There are few contemporary films, except maybe Kenneth Lonergan‘s “Margaret,” that boast a dedicated effort by cinephiles for people to give it the attention it deserves, but then again, there are few films quite like Andrew Dominik‘s “The Assassination Of Jesse James By The Coward Robert Ford.” The tale is a familiar one, with Dominik struggling to get Warner Bros. a cut of the film they liked, only to see the studio lose faith and barely release it in cinemas. But a devoted core of fans kept singing the praises of the excellent, elegiac western starring Brad Pitt and Casey Affleck, to the point where a few years ago, the film returned to the big screen for a handful of revival screenings. All along the way, the holy grail for many was a better home video release than the bare bones Blu-ray from eight years ago. But alas, if you’ve been dreaming to see “The Assassination Of Jesse James By The Coward Robert Ford” on The Criterion Collection, Dominik is here to tell you that it’s not going to happen.
“I don’t think Criterion are interested in it. I don’t think that they feel it’s significant enough for them,” the director told Collider. “There was this really lovely guy, who was a film student, that organized this ‘Jesse James’ revival, either last year or the year before. He was a film student or something, and ‘Jesse James’ is his favorite movie. He basically took it upon himself to create a ‘Jesse James’ revival and he set up all these screenings at various cinematheque type of things. He tried to get Criterion interested, and they weren’t.”
As for the film’s commercial reception, Dominik is pretty pragmatic about it all.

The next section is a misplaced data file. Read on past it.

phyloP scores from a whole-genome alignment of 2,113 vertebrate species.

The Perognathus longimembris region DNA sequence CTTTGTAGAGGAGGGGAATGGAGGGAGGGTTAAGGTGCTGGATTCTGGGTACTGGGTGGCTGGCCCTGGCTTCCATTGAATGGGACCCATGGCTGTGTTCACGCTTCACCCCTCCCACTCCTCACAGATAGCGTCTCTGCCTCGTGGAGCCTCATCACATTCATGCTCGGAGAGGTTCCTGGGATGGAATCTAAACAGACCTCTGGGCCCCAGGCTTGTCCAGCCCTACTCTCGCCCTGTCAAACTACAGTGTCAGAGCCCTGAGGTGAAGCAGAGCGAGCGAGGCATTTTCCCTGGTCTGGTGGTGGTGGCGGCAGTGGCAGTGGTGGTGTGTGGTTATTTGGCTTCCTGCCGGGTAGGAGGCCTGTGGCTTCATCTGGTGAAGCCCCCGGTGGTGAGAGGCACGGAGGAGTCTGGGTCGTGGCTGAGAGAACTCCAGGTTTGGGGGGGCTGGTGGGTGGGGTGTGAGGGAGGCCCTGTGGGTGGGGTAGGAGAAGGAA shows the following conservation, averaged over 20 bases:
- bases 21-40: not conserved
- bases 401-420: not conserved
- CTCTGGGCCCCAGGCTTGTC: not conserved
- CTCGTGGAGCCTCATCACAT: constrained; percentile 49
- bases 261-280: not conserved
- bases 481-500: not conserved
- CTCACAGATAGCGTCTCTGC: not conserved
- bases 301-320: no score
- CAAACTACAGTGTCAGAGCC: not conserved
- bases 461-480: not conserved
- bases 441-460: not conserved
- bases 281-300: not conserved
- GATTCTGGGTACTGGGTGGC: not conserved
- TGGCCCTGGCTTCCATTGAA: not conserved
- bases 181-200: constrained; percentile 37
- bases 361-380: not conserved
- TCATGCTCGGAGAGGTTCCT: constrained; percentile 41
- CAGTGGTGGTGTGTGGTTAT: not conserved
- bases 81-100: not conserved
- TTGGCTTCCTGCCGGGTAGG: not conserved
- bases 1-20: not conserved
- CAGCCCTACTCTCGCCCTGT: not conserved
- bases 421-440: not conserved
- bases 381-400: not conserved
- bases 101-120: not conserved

” ‘Jesse James’ is a movie that made less than $4 million in the U.S., in its initial release. It was probably only released on five screens, ever, at one time. I don’t know if any films ever penetrate the zeitgeist without some sort of marketing muscle behind them, which ‘Jesse James’ didn’t have. The studio basically found the process of finishing that film so traumatic and unpleasant that they just wanted it to go away. Now, I’m not suggesting that the result might have been different, but we won’t know,” he said. “The movie business is a business. That’s a $30 million that made like $15 million. By any criteria that matters, to those who were investing money in film, it’s nothing but an abject failure. It’s very sad, but that’s reality. That’s not an insignificant amount of money, and I felt bad and responsible. People give you the money to make a movie, and that’s not insignificant. I don’t feel good about losing people’s money.”
And bearing that in mind, don’t expect Warner Bros. themselves to pony more money for a fresh restoration or a bells-and-whistles Blu-ray release — it will probably never happen. So cherish what you have, which is a pretty incredible movie all on its own.